For some, debating is an exercise in gentle persuasion. But organisers of this year’s Great Debate have other ideas.

Thanks to a stellar line-up and a topic that’s been dividing audiences since the days of Prisoner and Number 96, the annual Mardi Gras event should pack all the punch of a prize-fight.

Speakers, including comedian Mark Trevorrow, gender illusionist Courtney Act and science broadcaster Bernie Hobbs, will debate the subject Big Brother’s queer eye is only for the straight guy: token TV gays and lesbians are not reality.

Author Neil Drinnan, satirist Phil Scott and comic Libbi Gorr will also bring their wit to the ACON charity event, under the supervision of MC Margaret Pomeranz.

And while sides are still being finalised, the evening is already shaping up as pure entertainment.

Speakers will use humour and maybe even a few dirty tricks to trump the opposition, while exploring the more serious question of gay and lesbian representation on TV.

We’ll talk a lot about the kinds of stereotypes that get reinforced and broken down and ideas that are played with, but in a really fun way, Bernie Hobbs told SSO.

It’s just great to get out there and have a stab and a dig at everyone and have a bit of fun and raise a bit of money, said Hobbs, who will be arguing the affirmative case.

Courtney Act, meanwhile, is slated for the negative team, and says mind games, costume and a barb or two will be her Great Debate strategy.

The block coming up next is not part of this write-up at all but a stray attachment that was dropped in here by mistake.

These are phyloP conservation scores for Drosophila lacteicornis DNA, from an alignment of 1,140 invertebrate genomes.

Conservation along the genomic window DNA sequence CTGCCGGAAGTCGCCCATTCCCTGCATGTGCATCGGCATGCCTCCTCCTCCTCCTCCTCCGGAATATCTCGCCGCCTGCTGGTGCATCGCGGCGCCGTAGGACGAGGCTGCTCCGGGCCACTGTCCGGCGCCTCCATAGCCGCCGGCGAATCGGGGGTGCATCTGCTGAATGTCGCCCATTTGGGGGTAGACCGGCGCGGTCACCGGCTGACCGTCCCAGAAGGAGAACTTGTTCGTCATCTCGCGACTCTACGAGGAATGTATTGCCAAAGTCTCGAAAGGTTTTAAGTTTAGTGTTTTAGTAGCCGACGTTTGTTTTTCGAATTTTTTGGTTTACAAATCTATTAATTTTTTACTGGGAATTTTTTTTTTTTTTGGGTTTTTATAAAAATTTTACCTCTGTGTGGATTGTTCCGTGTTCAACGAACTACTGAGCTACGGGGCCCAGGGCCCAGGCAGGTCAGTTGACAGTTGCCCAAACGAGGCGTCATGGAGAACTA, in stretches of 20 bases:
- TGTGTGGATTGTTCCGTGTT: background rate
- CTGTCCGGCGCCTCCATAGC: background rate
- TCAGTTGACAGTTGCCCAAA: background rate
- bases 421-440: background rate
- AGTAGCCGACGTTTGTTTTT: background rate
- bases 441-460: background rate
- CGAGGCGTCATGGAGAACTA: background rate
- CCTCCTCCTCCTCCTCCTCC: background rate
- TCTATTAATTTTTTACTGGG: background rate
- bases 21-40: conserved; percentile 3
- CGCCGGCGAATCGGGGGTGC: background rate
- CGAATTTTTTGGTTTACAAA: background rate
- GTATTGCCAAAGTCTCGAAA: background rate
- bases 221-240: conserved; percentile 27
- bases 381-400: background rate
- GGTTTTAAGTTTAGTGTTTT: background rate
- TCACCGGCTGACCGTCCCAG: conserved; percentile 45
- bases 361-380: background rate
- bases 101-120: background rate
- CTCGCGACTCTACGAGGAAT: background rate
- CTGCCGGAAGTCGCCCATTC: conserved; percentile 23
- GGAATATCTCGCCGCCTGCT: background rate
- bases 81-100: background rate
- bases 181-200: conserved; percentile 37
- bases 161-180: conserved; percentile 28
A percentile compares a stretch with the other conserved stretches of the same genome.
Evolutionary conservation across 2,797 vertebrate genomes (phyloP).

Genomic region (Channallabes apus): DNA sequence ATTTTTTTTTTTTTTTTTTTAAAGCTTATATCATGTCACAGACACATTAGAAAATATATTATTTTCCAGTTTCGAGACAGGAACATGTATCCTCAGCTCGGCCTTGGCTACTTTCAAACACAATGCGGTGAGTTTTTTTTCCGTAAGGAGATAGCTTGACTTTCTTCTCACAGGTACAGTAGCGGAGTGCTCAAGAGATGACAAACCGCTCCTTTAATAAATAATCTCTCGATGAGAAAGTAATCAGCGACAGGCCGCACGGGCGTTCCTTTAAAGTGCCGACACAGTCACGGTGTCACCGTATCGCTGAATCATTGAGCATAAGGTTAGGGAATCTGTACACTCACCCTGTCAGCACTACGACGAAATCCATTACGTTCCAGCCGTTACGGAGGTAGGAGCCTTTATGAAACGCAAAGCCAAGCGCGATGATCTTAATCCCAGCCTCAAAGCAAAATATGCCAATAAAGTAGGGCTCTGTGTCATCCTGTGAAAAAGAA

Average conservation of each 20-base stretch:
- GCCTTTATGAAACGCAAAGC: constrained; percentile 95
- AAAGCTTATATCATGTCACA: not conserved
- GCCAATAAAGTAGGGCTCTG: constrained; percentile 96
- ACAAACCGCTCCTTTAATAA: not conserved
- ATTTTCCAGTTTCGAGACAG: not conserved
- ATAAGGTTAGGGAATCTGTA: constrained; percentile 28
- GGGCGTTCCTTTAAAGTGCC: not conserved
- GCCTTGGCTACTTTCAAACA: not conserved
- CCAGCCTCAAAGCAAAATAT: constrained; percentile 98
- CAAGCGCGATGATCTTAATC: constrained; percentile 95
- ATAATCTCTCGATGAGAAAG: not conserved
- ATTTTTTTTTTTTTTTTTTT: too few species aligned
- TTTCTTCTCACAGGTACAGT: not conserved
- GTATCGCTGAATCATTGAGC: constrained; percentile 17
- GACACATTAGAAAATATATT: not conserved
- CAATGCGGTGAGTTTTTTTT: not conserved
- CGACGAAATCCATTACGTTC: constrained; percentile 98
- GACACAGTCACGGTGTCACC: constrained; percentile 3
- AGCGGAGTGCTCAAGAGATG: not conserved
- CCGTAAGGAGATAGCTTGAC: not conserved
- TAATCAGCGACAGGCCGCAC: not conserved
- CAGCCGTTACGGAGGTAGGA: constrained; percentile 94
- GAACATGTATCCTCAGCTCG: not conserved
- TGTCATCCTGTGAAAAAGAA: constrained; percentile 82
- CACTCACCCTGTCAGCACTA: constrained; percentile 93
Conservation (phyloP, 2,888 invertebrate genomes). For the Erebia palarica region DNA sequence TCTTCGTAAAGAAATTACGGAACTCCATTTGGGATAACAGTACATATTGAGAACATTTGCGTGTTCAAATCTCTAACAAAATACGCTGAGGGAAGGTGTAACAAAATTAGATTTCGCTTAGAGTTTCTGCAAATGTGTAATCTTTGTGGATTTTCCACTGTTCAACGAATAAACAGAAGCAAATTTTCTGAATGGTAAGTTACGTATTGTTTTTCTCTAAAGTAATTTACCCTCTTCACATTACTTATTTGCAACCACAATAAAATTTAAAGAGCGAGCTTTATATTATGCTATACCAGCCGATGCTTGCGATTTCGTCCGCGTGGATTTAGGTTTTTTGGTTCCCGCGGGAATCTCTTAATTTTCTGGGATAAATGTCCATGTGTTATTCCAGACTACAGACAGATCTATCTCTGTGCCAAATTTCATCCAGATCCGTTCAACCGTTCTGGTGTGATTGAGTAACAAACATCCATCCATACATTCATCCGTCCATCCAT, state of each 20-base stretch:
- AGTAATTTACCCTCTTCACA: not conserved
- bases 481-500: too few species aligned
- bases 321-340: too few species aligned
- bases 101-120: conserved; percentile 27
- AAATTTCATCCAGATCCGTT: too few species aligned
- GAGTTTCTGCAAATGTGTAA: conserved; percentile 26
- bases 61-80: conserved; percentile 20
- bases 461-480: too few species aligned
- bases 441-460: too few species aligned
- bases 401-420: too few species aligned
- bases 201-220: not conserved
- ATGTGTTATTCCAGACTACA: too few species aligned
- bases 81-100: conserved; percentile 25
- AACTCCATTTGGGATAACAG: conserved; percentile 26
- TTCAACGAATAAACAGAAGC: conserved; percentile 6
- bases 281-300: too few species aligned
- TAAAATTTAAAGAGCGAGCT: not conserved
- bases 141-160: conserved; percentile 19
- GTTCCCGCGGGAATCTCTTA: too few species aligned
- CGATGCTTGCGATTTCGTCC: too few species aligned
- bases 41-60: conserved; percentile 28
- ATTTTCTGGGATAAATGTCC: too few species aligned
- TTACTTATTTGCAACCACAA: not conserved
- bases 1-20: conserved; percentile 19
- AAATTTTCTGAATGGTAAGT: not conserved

I’m currently reading Psychology For Dummies, said Act, herself a reality TV survivor after the first series of Australian Idol.

And while she would try to keep things civil, Act said she would happily fire back if provoked.

There’s no personal grudges in debating, just arguing facts, she said, unless somebody slings mud, in which case I’m happy to sling mud back.

Fellow speaker Mark Trevorrow is equally enthusiastic about next week’s debate -“ and its topic.

We’ve been invisible for too many thousands of years -“ any visibility is good, he told Sydney Star Observer.

And what the hell’s wrong with nelly queens being on TV anyway when there’s so many nelly queens in the world?

The Great Debate is on Wednesday 23 February at 8pm at the Seymour Centre, cnr City Rd and Cleveland St, Chippendale.

Tickets cost $35 or $30 concession.

Book on 9351 7940 or at the Seymour Centre Box Office.

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